Indoors, Pevsner notes, “The hall reaches through the depth of the house, and out of it rises an ample staircase, richly endowed with fluted Corinthian colonnettes fluted and one loosely twisted, and all with Ionic capitals tilted to the angle of the handrail. Carved tread ends. Large but self effacing wing of 1884 at the back. Contemporary garden walls and clairvoie. Stables towards the rear. They are plainly of the same date as the house, in spite of 1779 on the weathervane. Charming clock turret, very much too large. ‘Mind the Time’, it says under the clock. The clock face in a surround curving up to a point in the middle, a typical shape of the 1720s. Further east a lower barn to match.”
The current owners John and Sarah are the third generation of the Garthwaite family to live in the house. They’ve worked hard to make a building coming up to its tricentenary fit for modern day use. Most radically a copper clad extension designed by Nicholas Kidwell was added to the Victorian wing, replacing 1930s service quarters. “This cube extension has been added to the western side,” explains Sarah, “and greatly extends the daily living accommodation. It gives a more open and inclusive aspect to the garden, demonstrating what may be accomplished when refurbishing historic structures for modern living.”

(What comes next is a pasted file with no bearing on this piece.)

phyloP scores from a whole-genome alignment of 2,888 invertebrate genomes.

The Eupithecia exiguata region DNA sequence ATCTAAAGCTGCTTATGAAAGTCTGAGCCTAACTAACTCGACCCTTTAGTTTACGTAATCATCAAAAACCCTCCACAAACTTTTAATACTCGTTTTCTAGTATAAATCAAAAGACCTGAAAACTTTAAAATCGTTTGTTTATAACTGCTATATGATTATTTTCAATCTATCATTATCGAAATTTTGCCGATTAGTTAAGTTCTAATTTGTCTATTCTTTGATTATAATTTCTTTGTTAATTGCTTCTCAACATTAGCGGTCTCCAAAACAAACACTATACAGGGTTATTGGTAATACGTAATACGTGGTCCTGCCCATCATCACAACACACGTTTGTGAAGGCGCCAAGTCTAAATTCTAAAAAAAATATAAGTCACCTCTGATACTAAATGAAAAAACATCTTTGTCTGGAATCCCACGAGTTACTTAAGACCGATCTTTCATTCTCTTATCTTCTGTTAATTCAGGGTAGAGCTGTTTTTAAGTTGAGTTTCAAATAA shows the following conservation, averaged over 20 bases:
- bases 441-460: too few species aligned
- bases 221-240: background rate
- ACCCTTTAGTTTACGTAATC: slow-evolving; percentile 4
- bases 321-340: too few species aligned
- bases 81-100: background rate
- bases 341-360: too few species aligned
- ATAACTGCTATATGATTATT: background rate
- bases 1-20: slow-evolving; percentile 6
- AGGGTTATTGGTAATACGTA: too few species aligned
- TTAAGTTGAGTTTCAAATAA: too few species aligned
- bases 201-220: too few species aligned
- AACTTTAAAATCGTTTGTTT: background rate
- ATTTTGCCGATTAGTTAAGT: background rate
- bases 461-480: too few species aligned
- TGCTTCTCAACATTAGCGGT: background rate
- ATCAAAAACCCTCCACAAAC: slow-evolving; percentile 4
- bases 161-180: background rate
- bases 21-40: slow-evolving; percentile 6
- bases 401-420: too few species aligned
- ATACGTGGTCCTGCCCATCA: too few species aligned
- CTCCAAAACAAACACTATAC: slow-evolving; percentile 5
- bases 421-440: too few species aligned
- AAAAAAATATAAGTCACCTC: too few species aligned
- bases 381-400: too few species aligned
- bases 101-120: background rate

While discreetly designed, the copper cladding blending in well with the brick, the extension allows for dramatically semi-alfresco living when the glazed doors are pulled back. “For the first time in its history,” she adds, “the kitchen wing of the house now relates to the garden. Vestiges of the former separation of family and staff can still be seen in the retained internal architectural features and frosted glass of the windows approaching the kitchen, along with the restored call bells.”
“Most of the rooms of the 1728 house have been combined in pairs to make them more usable,” Sarah notes. “We firmly believe in contemporary comfort when it comes to bathrooms!” she suggests. The master bedroom en suite preserves the panelling by having freestanding bathroom pieces. Water for the bath surprisingly spurts out from the ceiling.
Of the original 30 odd acres, there are still 13 attached to the house. It’s like an estate in miniature, gardens in the garden of Kent. Surrounding the “perfect early Georgian group” is a walled garden, decorative pool, swimming pool, croquet lawn and neoclassical seating. Around the corner from Matfield House is The Poet, the best gastropub in Kent. Yep, Kent is pleasant all year round.
Spending half our lives chasing Michelin stars across the Continent it’s easy to forget there’s one shining right on our doorstep. For the last decade. Lighting up the wild (south) west. Not so much up our rue as on our rue. Trinity (the restaurant) overlooks Holy Trinity (the church) on Clapham Common. Come hail or high water (transpires there will be both) there’s no stopping us. On the tropically hottest day of the year, against a backdrop of roaring thunder and flashing lightning, we stroll to the downstairs restaurant (upstairs there’s a more informal brasserie). It’s jammed full of beautiful people with an air about themselves and that’s not just our table by the open window. Caviar baubles, gold leaf flakes, honeycomb butterflies and to top it all a two tiered canapés basket are such starry distractions that we ruefully miss the longest lunar eclipse of the century.